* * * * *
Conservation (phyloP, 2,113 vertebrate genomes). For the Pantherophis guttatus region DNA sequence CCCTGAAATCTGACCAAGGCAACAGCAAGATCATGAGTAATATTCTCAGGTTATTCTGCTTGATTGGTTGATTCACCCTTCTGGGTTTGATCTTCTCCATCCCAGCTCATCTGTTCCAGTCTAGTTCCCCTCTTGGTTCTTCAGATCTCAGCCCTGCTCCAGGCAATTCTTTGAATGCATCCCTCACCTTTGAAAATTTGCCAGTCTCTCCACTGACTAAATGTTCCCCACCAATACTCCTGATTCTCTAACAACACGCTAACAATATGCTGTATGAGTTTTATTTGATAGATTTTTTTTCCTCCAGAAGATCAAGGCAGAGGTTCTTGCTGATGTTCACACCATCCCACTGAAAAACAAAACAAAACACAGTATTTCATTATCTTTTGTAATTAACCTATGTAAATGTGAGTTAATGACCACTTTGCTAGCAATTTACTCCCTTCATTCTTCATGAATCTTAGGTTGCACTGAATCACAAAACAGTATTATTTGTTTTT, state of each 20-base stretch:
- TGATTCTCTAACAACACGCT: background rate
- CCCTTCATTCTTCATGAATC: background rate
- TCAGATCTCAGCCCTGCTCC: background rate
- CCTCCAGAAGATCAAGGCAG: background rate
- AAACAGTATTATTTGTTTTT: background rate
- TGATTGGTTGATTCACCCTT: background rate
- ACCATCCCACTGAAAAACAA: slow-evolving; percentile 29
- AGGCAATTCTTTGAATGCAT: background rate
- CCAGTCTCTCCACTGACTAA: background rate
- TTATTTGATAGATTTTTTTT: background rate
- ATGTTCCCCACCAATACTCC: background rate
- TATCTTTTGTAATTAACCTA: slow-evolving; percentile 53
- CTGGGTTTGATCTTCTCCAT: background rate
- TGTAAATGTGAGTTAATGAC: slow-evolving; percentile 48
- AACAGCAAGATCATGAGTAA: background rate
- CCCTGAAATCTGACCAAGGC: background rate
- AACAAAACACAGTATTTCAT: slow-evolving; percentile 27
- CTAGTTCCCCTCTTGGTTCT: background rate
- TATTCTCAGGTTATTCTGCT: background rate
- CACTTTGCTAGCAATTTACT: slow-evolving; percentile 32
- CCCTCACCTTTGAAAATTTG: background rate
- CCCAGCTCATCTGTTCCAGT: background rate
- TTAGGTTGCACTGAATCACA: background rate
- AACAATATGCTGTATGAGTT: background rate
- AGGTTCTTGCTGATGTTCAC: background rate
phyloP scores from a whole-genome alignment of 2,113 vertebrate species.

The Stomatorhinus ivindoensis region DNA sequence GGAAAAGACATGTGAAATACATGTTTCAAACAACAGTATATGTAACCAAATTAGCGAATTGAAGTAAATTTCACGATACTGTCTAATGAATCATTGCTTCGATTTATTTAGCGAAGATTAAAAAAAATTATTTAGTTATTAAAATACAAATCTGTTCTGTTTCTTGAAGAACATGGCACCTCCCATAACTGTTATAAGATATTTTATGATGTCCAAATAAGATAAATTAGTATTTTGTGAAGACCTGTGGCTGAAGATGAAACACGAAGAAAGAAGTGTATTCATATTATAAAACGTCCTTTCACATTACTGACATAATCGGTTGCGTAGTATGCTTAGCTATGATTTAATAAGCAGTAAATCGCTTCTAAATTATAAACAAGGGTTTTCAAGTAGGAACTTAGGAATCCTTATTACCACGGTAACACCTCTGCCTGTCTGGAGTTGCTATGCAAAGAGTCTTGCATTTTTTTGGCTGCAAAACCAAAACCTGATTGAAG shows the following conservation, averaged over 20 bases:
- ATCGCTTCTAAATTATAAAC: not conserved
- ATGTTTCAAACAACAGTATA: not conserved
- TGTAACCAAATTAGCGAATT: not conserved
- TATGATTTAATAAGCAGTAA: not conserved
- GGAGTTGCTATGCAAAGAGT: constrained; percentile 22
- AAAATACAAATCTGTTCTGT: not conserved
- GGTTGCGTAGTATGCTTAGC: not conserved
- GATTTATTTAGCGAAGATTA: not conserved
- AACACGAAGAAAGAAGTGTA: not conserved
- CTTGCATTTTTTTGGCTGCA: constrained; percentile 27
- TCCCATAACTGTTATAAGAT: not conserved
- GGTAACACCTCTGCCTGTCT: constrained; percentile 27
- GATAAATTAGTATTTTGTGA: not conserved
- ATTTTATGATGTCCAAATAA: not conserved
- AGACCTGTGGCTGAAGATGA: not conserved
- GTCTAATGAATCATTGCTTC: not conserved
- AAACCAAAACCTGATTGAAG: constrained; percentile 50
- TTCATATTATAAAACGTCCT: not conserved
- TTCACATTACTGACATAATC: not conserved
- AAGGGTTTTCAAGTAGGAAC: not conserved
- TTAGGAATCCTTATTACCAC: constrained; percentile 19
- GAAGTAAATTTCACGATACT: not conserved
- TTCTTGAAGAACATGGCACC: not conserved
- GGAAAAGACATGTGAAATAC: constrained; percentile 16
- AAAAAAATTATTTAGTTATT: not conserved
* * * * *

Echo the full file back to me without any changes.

Conservation (phyloP, 2,113 vertebrate genomes). For the Pantherophis guttatus region DNA sequence CCCTGAAATCTGACCAAGGCAACAGCAAGATCATGAGTAATATTCTCAGGTTATTCTGCTTGATTGGTTGATTCACCCTTCTGGGTTTGATCTTCTCCATCCCAGCTCATCTGTTCCAGTCTAGTTCCCCTCTTGGTTCTTCAGATCTCAGCCCTGCTCCAGGCAATTCTTTGAATGCATCCCTCACCTTTGAAAATTTGCCAGTCTCTCCACTGACTAAATGTTCCCCACCAATACTCCTGATTCTCTAACAACACGCTAACAATATGCTGTATGAGTTTTATTTGATAGATTTTTTTTCCTCCAGAAGATCAAGGCAGAGGTTCTTGCTGATGTTCACACCATCCCACTGAAAAACAAAACAAAACACAGTATTTCATTATCTTTTGTAATTAACCTATGTAAATGTGAGTTAATGACCACTTTGCTAGCAATTTACTCCCTTCATTCTTCATGAATCTTAGGTTGCACTGAATCACAAAACAGTATTATTTGTTTTT, state of each 20-base stretch:
- TGATTCTCTAACAACACGCT: background rate
- CCCTTCATTCTTCATGAATC: background rate
- TCAGATCTCAGCCCTGCTCC: background rate
- CCTCCAGAAGATCAAGGCAG: background rate
- AAACAGTATTATTTGTTTTT: background rate
- TGATTGGTTGATTCACCCTT: background rate
- ACCATCCCACTGAAAAACAA: slow-evolving; percentile 29
- AGGCAATTCTTTGAATGCAT: background rate
- CCAGTCTCTCCACTGACTAA: background rate
- TTATTTGATAGATTTTTTTT: background rate
- ATGTTCCCCACCAATACTCC: background rate
- TATCTTTTGTAATTAACCTA: slow-evolving; percentile 53
- CTGGGTTTGATCTTCTCCAT: background rate
- TGTAAATGTGAGTTAATGAC: slow-evolving; percentile 48
- AACAGCAAGATCATGAGTAA: background rate
- CCCTGAAATCTGACCAAGGC: background rate
- AACAAAACACAGTATTTCAT: slow-evolving; percentile 27
- CTAGTTCCCCTCTTGGTTCT: background rate
- TATTCTCAGGTTATTCTGCT: background rate
- CACTTTGCTAGCAATTTACT: slow-evolving; percentile 32
- CCCTCACCTTTGAAAATTTG: background rate
- CCCAGCTCATCTGTTCCAGT: background rate
- TTAGGTTGCACTGAATCACA: background rate
- AACAATATGCTGTATGAGTT: background rate
- AGGTTCTTGCTGATGTTCAC: background rate
phyloP scores from a whole-genome alignment of 2,113 vertebrate species.

The Stomatorhinus ivindoensis region DNA sequence GGAAAAGACATGTGAAATACATGTTTCAAACAACAGTATATGTAACCAAATTAGCGAATTGAAGTAAATTTCACGATACTGTCTAATGAATCATTGCTTCGATTTATTTAGCGAAGATTAAAAAAAATTATTTAGTTATTAAAATACAAATCTGTTCTGTTTCTTGAAGAACATGGCACCTCCCATAACTGTTATAAGATATTTTATGATGTCCAAATAAGATAAATTAGTATTTTGTGAAGACCTGTGGCTGAAGATGAAACACGAAGAAAGAAGTGTATTCATATTATAAAACGTCCTTTCACATTACTGACATAATCGGTTGCGTAGTATGCTTAGCTATGATTTAATAAGCAGTAAATCGCTTCTAAATTATAAACAAGGGTTTTCAAGTAGGAACTTAGGAATCCTTATTACCACGGTAACACCTCTGCCTGTCTGGAGTTGCTATGCAAAGAGTCTTGCATTTTTTTGGCTGCAAAACCAAAACCTGATTGAAG shows the following conservation, averaged over 20 bases:
- ATCGCTTCTAAATTATAAAC: not conserved
- ATGTTTCAAACAACAGTATA: not conserved
- TGTAACCAAATTAGCGAATT: not conserved
- TATGATTTAATAAGCAGTAA: not conserved
- GGAGTTGCTATGCAAAGAGT: constrained; percentile 22
- AAAATACAAATCTGTTCTGT: not conserved
- GGTTGCGTAGTATGCTTAGC: not conserved
- GATTTATTTAGCGAAGATTA: not conserved
- AACACGAAGAAAGAAGTGTA: not conserved
- CTTGCATTTTTTTGGCTGCA: constrained; percentile 27
- TCCCATAACTGTTATAAGAT: not conserved
- GGTAACACCTCTGCCTGTCT: constrained; percentile 27
- GATAAATTAGTATTTTGTGA: not conserved
- ATTTTATGATGTCCAAATAA: not conserved
- AGACCTGTGGCTGAAGATGA: not conserved
- GTCTAATGAATCATTGCTTC: not conserved
- AAACCAAAACCTGATTGAAG: constrained; percentile 50
- TTCATATTATAAAACGTCCT: not conserved
- TTCACATTACTGACATAATC: not conserved
- AAGGGTTTTCAAGTAGGAAC: not conserved
- TTAGGAATCCTTATTACCAC: constrained; percentile 19
- GAAGTAAATTTCACGATACT: not conserved
- TTCTTGAAGAACATGGCACC: not conserved
- GGAAAAGACATGTGAAATAC: constrained; percentile 16
- AAAAAAATTATTTAGTTATT: not conserved